Tuesday, April 20, 2010

Munich, Germany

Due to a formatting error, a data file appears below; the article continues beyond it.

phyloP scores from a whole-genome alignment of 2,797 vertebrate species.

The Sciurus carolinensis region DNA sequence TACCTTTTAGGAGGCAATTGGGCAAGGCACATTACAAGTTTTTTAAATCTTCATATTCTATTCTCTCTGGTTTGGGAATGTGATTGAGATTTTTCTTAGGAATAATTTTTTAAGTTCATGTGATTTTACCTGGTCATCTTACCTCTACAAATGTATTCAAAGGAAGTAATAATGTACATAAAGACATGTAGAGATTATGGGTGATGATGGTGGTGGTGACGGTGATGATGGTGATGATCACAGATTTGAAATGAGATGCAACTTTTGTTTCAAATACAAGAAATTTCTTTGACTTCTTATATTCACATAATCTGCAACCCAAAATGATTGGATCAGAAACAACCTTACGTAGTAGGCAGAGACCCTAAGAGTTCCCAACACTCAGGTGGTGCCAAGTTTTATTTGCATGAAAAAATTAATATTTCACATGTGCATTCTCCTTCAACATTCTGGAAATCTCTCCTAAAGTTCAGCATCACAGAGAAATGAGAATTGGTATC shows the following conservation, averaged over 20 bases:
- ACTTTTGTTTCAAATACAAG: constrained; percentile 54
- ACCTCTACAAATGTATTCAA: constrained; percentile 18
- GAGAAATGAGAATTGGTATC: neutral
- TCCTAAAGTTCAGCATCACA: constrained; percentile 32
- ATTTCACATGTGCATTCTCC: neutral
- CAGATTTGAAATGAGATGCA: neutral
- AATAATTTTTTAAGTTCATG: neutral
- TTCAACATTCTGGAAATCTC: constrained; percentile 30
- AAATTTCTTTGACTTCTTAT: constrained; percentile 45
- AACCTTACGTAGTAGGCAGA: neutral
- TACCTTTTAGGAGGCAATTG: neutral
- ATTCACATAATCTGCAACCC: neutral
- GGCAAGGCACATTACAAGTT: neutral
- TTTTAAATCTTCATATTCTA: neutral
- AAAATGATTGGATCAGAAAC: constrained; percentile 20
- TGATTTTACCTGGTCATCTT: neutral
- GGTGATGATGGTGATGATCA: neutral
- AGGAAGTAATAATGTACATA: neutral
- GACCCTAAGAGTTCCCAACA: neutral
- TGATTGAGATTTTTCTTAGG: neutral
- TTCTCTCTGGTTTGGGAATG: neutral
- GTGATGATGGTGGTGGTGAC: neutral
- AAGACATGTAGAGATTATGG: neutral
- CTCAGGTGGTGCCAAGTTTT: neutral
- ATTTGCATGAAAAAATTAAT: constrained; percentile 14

When we crossed into Germany the day after Strasbourg, I knew that I had come to a place which I would thoroughly enjoy. On the outskirts of urban areas in Germany, one can find tiny, rectangularly-shaped plots of land with tiny tool sheds and rows of vegetables, which serve as short reprieves from city life and a little gardening recreation for the urbanites. In many of these spaces, a family and/or friends sit around a fire, enjoying a picnic and a few stories, and in others you will find a serious, lone gardener out on his or her knees, trying to make the most of their over-priced possession. The plots were the beginning of my interpretation of the German people as being a proper, disciplined and tidy lot.